Legato Lobs Lawsuit at NSI

Sues NSI Software for allegedly infringing on patents related to Legato's file-replication software

May 20, 2003

3 Min Read
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Legato Systems Inc. (Nasdaq: LGTO) last Friday said that it is suing competitor NSI Software for patent infringement, one of the latest lawsuits in the software industry (see Legato Sues NSI).

The software vendor filed the suit in the Northern District of California Federal District Court in San Jose on May 15, charging that NSI willfully infringed on two of its patents, U.S. Patent Nos. 5,799,141 and 6,308,283.

The first patent was filed by the Qualix Group Inc. in 1995. After acquiring that company, Legato filed the second patent, a continuation patent, in 1998. Legato uses the patented technology in its file-replication software, RepliStor, formerly known as Octopus. The technology, according to the company, enables asynchronous, real-time data replication, allowing for the simple creation of more than one copy of Windows data across LAN and WAN environments (see Legato Bundles Continuity Apps).

Legato claims that NSI has integrated the two disputed patents into its popular Double-Take data replication software (see NSI Eyes Europe With Sunbelt, NSI Wins IBM Approval, and NSI Stalks Windows NAS).

The issues, say intellectual property experts, are whether NSI's software actually performs functions covered by Legato's patents and whether there are prior claims on the technology. "The question is: How were people providing mirroring of files... before the 1995 patent was filed?" says Yar Chaikovsky, an intellectual property attorney at Weil Gotshal & Manges LLP, pointing out that NSI will probably try to establish that the technology was being used prior to the patent filing. "The older these patents get, the more difficult it is to find the [unpatented] prior art."Legato insists that it has been gravely wronged. The company, which is being represented by McDermott Will & Emery, has asked to be awarded unspecified damages and is demanding an injunction prohibiting NSI from using, selling, or licensing software using its patented technology.

"We are committed to defending our intellectual property," says Theodore Chen, Legato's director of intellectual property and general counsel. He says he doesnt yet know how long the case might take or how much Legato stands to win. But he adds, "I can tell you, it’s not going to be a small amount."

NSI, for its part, claims it just learned about the case from Legato’s Website today. "We are presently looking in to the nature of the action because we have received no direct communication from Legato," NSI spokeswoman Bridget Hatt writes in an email to Byte and Switch. "We respect the rights of others just as we expect them to respect our rights but are unaware of any basis for a claim by Legato at this time."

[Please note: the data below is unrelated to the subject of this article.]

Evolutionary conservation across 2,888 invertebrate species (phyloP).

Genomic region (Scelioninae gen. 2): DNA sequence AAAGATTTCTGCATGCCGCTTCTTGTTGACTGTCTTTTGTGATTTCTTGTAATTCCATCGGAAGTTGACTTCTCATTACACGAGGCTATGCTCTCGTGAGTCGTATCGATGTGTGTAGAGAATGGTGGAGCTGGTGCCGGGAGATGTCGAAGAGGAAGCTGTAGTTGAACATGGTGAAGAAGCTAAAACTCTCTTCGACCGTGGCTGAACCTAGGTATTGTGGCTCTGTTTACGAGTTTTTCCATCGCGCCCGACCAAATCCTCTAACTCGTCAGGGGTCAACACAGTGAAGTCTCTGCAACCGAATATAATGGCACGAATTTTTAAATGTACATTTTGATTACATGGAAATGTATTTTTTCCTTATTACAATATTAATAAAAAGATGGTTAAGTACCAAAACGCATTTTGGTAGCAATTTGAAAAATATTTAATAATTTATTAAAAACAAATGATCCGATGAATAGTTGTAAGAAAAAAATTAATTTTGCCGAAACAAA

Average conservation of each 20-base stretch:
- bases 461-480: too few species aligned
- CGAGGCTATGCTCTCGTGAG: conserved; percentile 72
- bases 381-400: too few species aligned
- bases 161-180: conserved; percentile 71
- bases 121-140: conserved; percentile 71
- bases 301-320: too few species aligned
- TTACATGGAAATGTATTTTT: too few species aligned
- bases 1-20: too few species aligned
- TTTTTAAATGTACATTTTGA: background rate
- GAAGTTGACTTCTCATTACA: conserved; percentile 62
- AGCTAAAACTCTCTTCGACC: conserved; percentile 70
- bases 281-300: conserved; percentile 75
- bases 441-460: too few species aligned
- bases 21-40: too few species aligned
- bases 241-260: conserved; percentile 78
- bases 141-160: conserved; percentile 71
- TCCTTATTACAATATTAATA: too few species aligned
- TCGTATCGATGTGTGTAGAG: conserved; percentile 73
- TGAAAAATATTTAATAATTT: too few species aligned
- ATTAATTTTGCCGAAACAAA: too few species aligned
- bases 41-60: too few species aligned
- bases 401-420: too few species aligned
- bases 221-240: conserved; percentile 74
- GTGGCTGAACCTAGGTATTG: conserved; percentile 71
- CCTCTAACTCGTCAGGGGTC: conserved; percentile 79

Chen, however, says that Legato contacted NSI last week. "We have contacted them directly," he says. "We haven’t heard from them yet."

The Legato lawsuit appears to be part of a larger trend, according to Chaikovsky. “We’re seeing more and more of these systems/software cases being filed,” he says, adding that this could be because so many software patents were filed in the 1990s.And while there’s more software litigation going on, a growing number of cases now seem to be stretching almost, or all the way, to a trial. "If both parties believe they have a valid position, they’re looking at an average two to three years before the trial date," Chaikovsky says.

One example of how intellectual property litigation can be drawn out is the McData Corp. (Nasdaq: MCDTA) suit against Brocade Communications Systems Inc. (Nasdaq: BRCD) in a dispute over a 1999 OEM agreement that covered certain patents for both firms. After a U.S. Court for the District of Colorado denied McData’s motion for a preliminary injunction against Brocade last December, McData requested arbitration to resolve the litigation. A schedule for that arbitration has yet to even be set, according to both companies (see McData Seeks Arbitration ).

The Legato-NSI case has initially been assigned to Magistrate Judge Elizabeth Laporte, but could be reassigned to a district judge if either party requests a change.

— Eugénie Larson, Reporter, Byte and Switch

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